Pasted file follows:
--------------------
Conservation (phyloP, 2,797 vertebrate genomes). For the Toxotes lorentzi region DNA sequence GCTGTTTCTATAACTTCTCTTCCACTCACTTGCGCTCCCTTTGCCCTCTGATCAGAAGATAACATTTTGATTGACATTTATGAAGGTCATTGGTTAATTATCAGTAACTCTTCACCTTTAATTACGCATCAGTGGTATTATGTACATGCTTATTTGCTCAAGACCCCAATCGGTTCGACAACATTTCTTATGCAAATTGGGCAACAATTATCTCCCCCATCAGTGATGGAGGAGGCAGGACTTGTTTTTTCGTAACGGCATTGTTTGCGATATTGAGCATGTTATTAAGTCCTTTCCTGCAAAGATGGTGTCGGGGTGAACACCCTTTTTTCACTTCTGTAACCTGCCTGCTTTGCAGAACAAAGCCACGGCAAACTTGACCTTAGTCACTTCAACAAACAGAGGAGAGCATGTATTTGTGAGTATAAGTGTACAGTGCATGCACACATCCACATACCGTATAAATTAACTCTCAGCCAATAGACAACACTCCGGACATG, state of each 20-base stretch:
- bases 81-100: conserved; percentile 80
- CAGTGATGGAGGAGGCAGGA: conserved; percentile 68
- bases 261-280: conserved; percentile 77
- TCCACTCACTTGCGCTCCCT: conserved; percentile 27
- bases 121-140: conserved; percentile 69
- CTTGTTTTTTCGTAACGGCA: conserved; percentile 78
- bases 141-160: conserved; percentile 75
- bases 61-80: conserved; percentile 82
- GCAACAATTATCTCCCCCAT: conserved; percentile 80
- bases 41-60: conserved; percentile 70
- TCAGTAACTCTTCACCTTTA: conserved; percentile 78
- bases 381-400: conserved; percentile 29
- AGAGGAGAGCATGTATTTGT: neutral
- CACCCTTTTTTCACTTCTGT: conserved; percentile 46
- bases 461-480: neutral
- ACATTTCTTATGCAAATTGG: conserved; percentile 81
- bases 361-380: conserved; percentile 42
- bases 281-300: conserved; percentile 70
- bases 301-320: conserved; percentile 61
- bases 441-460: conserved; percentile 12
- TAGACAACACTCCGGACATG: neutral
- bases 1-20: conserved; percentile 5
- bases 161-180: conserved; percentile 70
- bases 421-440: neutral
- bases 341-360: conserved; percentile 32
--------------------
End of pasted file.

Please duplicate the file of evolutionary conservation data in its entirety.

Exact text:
Conservation (phyloP, 2,797 vertebrate genomes). For the Toxotes lorentzi region DNA sequence GCTGTTTCTATAACTTCTCTTCCACTCACTTGCGCTCCCTTTGCCCTCTGATCAGAAGATAACATTTTGATTGACATTTATGAAGGTCATTGGTTAATTATCAGTAACTCTTCACCTTTAATTACGCATCAGTGGTATTATGTACATGCTTATTTGCTCAAGACCCCAATCGGTTCGACAACATTTCTTATGCAAATTGGGCAACAATTATCTCCCCCATCAGTGATGGAGGAGGCAGGACTTGTTTTTTCGTAACGGCATTGTTTGCGATATTGAGCATGTTATTAAGTCCTTTCCTGCAAAGATGGTGTCGGGGTGAACACCCTTTTTTCACTTCTGTAACCTGCCTGCTTTGCAGAACAAAGCCACGGCAAACTTGACCTTAGTCACTTCAACAAACAGAGGAGAGCATGTATTTGTGAGTATAAGTGTACAGTGCATGCACACATCCACATACCGTATAAATTAACTCTCAGCCAATAGACAACACTCCGGACATG, state of each 20-base stretch:
- bases 81-100: conserved; percentile 80
- CAGTGATGGAGGAGGCAGGA: conserved; percentile 68
- bases 261-280: conserved; percentile 77
- TCCACTCACTTGCGCTCCCT: conserved; percentile 27
- bases 121-140: conserved; percentile 69
- CTTGTTTTTTCGTAACGGCA: conserved; percentile 78
- bases 141-160: conserved; percentile 75
- bases 61-80: conserved; percentile 82
- GCAACAATTATCTCCCCCAT: conserved; percentile 80
- bases 41-60: conserved; percentile 70
- TCAGTAACTCTTCACCTTTA: conserved; percentile 78
- bases 381-400: conserved; percentile 29
- AGAGGAGAGCATGTATTTGT: neutral
- CACCCTTTTTTCACTTCTGT: conserved; percentile 46
- bases 461-480: neutral
- ACATTTCTTATGCAAATTGG: conserved; percentile 81
- bases 361-380: conserved; percentile 42
- bases 281-300: conserved; percentile 70
- bases 301-320: conserved; percentile 61
- bases 441-460: conserved; percentile 12
- TAGACAACACTCCGGACATG: neutral
- bases 1-20: conserved; percentile 5
- bases 161-180: conserved; percentile 70
- bases 421-440: neutral
- bases 341-360: conserved; percentile 32